Komen scholarship helps woman move forward

Emily Moore, an Arapahoe High School graduate, won a scholarship from the Susan G. Komen for the Cure Foundation, awarded to college students who have lost a parent to cancer. She hopes to one day be a pediatrician to honor her mom's love of kids.
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When Emily Moore was just 20, she found herself without a family.

That’s when the only child’s single mom, Diane Armstrong-Moore, lost her valiant and unexpectedly long struggle against breast cancer. Diagnosed in the late stages of the disease, when Emily was just 15, Diane spent much of the next five years in and out of the hospital.

“She never went into remission, so it was a constant battle,” said Emily Moore. But they kept each other strong throughout.

“In order to take care of my mom, I had to take care of myself,” said the Arapahoe High School graduate. “And her motivation to stay alive was to make sure I was thriving.”

Moore balanced taking care of her mom with school and a variety of jobs until her death in 2010, handling things like the sale of her childhood home and finding health insurance for herself.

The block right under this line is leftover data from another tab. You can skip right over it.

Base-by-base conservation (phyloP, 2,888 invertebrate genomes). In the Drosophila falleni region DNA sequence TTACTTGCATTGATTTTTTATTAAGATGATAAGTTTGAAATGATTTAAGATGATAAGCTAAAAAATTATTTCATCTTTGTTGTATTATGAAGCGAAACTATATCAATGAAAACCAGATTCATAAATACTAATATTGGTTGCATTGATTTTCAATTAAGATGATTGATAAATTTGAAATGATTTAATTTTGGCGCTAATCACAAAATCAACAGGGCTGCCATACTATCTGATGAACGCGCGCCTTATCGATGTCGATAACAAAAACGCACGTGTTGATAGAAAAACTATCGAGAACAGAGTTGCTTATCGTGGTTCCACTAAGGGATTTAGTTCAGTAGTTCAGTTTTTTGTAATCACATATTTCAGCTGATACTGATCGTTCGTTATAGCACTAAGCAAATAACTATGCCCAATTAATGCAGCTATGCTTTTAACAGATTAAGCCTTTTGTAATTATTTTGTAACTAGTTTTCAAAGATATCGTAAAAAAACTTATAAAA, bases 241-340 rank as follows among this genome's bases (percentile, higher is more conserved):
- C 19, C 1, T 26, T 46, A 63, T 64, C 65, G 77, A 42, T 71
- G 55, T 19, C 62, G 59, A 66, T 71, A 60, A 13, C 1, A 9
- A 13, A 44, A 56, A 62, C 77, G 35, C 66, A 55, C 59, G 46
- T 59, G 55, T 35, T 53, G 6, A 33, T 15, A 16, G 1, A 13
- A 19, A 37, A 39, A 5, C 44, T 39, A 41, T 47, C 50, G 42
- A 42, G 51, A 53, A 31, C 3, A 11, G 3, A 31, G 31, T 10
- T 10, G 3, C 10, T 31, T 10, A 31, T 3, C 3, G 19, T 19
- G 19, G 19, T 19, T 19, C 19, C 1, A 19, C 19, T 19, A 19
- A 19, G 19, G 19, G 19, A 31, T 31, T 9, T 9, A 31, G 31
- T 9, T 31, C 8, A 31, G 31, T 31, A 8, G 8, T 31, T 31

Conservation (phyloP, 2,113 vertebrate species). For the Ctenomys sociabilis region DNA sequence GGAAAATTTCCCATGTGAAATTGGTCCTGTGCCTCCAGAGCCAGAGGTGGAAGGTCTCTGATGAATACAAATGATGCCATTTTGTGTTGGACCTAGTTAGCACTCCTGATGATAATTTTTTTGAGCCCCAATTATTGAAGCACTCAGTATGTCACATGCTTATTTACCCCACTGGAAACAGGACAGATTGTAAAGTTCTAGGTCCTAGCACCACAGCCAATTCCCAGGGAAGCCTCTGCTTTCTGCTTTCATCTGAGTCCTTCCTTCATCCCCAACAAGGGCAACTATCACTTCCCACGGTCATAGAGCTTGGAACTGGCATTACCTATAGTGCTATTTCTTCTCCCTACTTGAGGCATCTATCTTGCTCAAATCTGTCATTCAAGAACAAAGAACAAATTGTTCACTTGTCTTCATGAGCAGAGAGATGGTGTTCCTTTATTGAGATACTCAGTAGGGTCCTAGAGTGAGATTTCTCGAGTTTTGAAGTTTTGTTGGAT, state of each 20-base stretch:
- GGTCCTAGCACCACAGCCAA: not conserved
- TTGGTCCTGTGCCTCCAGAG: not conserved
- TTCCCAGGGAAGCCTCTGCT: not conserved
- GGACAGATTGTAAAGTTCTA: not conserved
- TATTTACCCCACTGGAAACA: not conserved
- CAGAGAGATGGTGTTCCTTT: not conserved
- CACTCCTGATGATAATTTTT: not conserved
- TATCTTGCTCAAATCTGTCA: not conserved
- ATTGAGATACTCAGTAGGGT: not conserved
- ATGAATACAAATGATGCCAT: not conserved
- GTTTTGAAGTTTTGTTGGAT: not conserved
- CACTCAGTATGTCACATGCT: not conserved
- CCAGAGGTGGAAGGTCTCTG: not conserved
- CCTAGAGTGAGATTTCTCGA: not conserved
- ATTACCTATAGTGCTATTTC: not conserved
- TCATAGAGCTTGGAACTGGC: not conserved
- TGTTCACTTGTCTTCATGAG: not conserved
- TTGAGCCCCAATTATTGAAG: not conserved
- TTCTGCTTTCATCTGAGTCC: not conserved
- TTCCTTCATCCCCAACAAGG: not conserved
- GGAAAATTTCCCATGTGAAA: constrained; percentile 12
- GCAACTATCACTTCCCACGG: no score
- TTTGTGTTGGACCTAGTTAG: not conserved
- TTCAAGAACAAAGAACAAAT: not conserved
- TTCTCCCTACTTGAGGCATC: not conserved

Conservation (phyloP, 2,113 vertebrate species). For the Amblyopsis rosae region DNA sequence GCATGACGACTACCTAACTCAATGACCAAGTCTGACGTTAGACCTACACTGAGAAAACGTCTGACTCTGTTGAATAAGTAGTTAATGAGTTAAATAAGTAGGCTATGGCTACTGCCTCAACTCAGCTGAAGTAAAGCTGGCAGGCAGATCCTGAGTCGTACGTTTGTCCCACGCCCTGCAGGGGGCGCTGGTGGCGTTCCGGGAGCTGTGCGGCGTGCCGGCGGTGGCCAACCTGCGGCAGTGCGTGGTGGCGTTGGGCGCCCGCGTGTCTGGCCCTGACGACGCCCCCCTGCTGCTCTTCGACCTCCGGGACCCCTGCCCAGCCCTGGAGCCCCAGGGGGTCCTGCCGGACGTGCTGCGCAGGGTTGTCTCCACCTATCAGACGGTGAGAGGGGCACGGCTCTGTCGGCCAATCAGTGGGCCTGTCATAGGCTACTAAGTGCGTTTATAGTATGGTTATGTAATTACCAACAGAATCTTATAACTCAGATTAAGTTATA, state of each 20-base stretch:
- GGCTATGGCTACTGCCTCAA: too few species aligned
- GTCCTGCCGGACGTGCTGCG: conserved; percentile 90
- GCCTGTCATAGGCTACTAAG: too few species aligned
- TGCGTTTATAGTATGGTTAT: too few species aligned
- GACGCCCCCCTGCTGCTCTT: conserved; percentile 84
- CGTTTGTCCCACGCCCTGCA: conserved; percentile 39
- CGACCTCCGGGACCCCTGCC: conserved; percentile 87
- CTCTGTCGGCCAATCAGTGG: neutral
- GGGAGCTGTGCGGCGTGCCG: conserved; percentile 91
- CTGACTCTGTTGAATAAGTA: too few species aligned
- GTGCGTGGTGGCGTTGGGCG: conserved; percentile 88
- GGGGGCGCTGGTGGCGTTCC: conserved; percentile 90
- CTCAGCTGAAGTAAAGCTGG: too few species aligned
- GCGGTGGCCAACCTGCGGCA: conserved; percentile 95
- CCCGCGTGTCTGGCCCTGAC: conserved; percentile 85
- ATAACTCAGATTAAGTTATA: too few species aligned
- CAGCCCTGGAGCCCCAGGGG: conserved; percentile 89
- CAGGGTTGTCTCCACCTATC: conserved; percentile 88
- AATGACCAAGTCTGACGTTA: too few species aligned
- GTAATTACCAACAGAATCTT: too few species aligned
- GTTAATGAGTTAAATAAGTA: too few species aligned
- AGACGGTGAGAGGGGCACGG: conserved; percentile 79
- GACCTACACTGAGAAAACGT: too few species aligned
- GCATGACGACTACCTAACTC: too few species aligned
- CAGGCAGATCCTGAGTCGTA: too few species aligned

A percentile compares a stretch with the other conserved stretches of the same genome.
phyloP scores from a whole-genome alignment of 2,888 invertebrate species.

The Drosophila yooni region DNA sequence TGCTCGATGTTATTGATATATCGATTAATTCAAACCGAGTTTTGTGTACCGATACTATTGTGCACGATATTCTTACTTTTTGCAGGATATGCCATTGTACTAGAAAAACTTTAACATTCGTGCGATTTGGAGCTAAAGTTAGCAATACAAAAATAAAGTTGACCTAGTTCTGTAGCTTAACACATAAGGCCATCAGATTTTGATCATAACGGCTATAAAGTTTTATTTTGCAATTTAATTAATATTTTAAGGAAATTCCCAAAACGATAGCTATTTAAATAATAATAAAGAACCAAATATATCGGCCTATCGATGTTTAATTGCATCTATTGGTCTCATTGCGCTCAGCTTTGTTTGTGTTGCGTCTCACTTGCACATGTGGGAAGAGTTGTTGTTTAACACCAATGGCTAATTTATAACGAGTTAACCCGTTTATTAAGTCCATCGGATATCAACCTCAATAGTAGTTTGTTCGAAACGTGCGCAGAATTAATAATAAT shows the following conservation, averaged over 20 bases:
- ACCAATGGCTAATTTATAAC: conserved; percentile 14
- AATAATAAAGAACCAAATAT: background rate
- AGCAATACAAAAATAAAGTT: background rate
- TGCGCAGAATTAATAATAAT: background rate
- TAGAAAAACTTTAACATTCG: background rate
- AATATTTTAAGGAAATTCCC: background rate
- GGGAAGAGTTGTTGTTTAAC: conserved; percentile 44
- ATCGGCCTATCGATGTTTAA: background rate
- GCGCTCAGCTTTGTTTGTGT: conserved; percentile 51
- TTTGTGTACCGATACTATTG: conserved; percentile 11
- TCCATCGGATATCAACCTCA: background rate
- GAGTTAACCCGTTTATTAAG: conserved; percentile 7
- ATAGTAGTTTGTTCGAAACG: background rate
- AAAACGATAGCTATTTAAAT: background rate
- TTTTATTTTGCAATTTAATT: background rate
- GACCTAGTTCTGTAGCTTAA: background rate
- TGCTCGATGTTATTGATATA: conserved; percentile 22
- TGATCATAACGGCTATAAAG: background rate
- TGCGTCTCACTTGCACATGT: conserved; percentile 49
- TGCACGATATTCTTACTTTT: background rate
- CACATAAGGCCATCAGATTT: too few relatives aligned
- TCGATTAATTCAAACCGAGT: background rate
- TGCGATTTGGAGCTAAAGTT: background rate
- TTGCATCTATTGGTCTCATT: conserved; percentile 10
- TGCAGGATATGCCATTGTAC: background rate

“I loved every minute, and it was my privilege and honor to take care of her,” said Moore. “... I got through it with my faith in God and my friends.”

She certainly did. And now she'll get some extra help from the Susan G. Komen College Scholarship Program as one of five Komen Ambassadors selected from across the nation.

Currently an undergraduate at Colorado College, Moore will use the scholarship to pursue a premedical course at the University of Colorado. While keeping her options open, she’s interested in becoming a pediatrician and also in public-health advocacy.

“My mother was a really big inspiration,” she said. The stay-at-home mom was a teacher by training, and active in Moore's school, Girl Scouts and more.

“She just had a big heart for children and advocating for them,” said Moore. “That motivated me to show love to the world.”